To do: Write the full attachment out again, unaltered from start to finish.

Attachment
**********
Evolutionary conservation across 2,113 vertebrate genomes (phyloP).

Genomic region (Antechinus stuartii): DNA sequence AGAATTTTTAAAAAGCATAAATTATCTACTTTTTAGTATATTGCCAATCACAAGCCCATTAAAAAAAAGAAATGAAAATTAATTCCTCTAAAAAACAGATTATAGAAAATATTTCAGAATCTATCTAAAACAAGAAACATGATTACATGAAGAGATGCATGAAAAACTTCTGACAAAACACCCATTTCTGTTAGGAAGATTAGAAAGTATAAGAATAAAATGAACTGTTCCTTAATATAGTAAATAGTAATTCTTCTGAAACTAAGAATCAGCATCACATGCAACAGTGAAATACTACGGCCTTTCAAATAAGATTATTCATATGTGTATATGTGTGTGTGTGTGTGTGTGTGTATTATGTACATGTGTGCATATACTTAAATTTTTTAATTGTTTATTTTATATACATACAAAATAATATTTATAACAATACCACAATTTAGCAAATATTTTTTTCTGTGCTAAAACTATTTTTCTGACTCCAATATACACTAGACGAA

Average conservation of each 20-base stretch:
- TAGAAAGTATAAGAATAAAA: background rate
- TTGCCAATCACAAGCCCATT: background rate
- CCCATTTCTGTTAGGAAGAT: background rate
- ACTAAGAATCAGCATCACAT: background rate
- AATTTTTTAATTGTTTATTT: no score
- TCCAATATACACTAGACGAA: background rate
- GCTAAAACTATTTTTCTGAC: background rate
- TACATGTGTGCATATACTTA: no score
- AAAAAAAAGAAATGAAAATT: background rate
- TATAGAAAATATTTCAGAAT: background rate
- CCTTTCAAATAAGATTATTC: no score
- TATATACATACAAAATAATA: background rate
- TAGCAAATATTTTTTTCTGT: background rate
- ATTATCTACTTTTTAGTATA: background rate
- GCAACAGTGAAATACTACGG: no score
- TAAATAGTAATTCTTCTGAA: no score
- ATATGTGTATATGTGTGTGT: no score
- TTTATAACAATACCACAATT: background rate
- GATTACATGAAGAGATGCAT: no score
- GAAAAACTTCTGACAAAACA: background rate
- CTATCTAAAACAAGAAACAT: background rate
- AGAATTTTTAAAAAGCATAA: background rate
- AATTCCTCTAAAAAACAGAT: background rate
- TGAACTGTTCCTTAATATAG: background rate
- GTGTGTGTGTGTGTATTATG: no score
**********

Evolutionary conservation across 2,113 vertebrate genomes (phyloP).

Genomic region (Antechinus stuartii): DNA sequence AGAATTTTTAAAAAGCATAAATTATCTACTTTTTAGTATATTGCCAATCACAAGCCCATTAAAAAAAAGAAATGAAAATTAATTCCTCTAAAAAACAGATTATAGAAAATATTTCAGAATCTATCTAAAACAAGAAACATGATTACATGAAGAGATGCATGAAAAACTTCTGACAAAACACCCATTTCTGTTAGGAAGATTAGAAAGTATAAGAATAAAATGAACTGTTCCTTAATATAGTAAATAGTAATTCTTCTGAAACTAAGAATCAGCATCACATGCAACAGTGAAATACTACGGCCTTTCAAATAAGATTATTCATATGTGTATATGTGTGTGTGTGTGTGTGTGTGTATTATGTACATGTGTGCATATACTTAAATTTTTTAATTGTTTATTTTATATACATACAAAATAATATTTATAACAATACCACAATTTAGCAAATATTTTTTTCTGTGCTAAAACTATTTTTCTGACTCCAATATACACTAGACGAA

Average conservation of each 20-base stretch:
- TAGAAAGTATAAGAATAAAA: background rate
- TTGCCAATCACAAGCCCATT: background rate
- CCCATTTCTGTTAGGAAGAT: background rate
- ACTAAGAATCAGCATCACAT: background rate
- AATTTTTTAATTGTTTATTT: no score
- TCCAATATACACTAGACGAA: background rate
- GCTAAAACTATTTTTCTGAC: background rate
- TACATGTGTGCATATACTTA: no score
- AAAAAAAAGAAATGAAAATT: background rate
- TATAGAAAATATTTCAGAAT: background rate
- CCTTTCAAATAAGATTATTC: no score
- TATATACATACAAAATAATA: background rate
- TAGCAAATATTTTTTTCTGT: background rate
- ATTATCTACTTTTTAGTATA: background rate
- GCAACAGTGAAATACTACGG: no score
- TAAATAGTAATTCTTCTGAA: no score
- ATATGTGTATATGTGTGTGT: no score
- TTTATAACAATACCACAATT: background rate
- GATTACATGAAGAGATGCAT: no score
- GAAAAACTTCTGACAAAACA: background rate
- CTATCTAAAACAAGAAACAT: background rate
- AGAATTTTTAAAAAGCATAA: background rate
- AATTCCTCTAAAAAACAGAT: background rate
- TGAACTGTTCCTTAATATAG: background rate
- GTGTGTGTGTGTGTATTATG: no score